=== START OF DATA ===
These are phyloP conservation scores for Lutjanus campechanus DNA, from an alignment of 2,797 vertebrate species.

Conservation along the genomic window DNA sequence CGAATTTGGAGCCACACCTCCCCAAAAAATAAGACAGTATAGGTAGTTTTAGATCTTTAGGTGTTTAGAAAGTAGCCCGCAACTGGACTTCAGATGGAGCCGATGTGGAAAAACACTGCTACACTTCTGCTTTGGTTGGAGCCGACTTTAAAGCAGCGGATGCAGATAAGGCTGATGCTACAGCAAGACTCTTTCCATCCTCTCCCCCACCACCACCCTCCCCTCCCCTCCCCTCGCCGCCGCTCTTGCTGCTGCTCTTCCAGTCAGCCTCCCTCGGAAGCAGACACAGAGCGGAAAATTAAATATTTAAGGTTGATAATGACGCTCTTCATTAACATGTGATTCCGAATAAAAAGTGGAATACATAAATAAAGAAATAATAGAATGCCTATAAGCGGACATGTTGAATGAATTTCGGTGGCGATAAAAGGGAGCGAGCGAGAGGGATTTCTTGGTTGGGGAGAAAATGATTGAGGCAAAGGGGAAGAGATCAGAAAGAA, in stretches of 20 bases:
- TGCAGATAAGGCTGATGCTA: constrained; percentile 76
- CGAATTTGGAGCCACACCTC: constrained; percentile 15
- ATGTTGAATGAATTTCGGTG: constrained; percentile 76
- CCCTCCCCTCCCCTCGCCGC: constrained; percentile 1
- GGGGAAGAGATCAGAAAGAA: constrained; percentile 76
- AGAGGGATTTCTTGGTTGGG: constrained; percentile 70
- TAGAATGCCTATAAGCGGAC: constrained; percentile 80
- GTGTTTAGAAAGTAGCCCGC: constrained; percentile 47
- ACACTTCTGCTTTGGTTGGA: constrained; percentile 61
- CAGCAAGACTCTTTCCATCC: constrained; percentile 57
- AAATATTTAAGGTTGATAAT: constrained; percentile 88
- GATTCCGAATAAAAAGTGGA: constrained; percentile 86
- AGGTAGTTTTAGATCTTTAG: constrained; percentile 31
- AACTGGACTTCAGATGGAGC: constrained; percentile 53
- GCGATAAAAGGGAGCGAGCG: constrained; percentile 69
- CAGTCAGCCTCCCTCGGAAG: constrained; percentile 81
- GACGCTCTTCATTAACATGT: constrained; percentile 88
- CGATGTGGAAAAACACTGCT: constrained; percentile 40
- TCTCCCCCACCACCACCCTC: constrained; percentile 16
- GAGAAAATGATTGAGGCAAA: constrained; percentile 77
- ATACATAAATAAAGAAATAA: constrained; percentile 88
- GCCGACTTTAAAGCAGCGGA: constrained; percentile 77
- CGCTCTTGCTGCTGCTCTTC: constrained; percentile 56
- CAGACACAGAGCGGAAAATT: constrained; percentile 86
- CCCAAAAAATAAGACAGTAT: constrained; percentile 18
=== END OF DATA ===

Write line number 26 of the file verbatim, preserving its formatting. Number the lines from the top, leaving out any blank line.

- CAGACACAGAGCGGAAAATT: constrained; percentile 86